import org.mongodb.morphia.annotations.Property;

    @Entity(value = "Users", noClassnameStored = true)
    public class User {

        public int id;

        @Indexed(options = @IndexOptions(unique = true))
        public String uuid;

        public String username;

        public int ip;

        public long connectionTime;

        public List<Integer> ipHistory = new ArrayList<>();

        public List<String> nameHistory = new ArrayList<>();

       public User() {


    The following annotations are used and should be used whenever appropriate.

    : This annotation tells Morphia that this object is going to be stored in a collection. The "value" parameter declares what the name of the collection will be. The "noClassnameStored" parameter just tells Morphia that if you change the name of your class later down the line, it still will allow you to save into the same collection. This is not required, but highly recommended.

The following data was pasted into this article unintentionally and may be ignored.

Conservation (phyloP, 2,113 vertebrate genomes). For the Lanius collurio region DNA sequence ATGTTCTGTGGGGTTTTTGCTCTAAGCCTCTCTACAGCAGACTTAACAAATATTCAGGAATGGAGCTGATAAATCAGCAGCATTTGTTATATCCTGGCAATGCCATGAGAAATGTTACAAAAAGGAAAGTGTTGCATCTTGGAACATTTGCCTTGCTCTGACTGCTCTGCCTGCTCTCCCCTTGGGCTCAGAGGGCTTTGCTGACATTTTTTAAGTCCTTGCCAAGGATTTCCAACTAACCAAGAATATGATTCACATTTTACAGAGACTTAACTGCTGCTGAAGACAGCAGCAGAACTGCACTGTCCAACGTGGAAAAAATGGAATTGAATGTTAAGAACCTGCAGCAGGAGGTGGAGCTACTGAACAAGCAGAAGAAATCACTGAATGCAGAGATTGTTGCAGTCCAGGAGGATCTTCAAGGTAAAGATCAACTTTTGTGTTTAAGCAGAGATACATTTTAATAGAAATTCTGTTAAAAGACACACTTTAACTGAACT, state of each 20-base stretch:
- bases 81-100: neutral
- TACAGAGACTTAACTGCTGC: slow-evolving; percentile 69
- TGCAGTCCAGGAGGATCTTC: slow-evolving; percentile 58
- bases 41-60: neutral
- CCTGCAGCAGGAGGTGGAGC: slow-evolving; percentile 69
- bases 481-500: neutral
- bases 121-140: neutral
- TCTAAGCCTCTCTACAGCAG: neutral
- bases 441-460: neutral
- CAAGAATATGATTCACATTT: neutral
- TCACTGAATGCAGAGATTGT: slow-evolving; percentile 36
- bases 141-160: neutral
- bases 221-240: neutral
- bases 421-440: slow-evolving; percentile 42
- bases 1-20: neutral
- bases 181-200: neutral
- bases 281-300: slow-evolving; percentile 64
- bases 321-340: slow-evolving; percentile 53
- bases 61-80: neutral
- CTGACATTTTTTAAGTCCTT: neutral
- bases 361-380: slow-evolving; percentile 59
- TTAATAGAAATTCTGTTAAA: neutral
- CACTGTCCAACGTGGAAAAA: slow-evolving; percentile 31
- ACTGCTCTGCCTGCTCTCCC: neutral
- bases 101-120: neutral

@Id: This is the unique ID that identifies each individual Object. You do not have to declare this yourself, Morphia will make one behind the scenes if you do not, but I like to have an integer represent my objects.

    @Indexed: This tells Morphia that you are going to search through the collection with this value and you want to do it quickly. Although this is not required, it significantly increase the search time. My parameter with @IndexOptions(unique = true) just tells Morphia that there is only ever one of Object with this value for a UUID in the database at a time.

    @Property: By default, Morphia names fields in the database the same as you make them in your class. If you want it to be different, name it using @Property.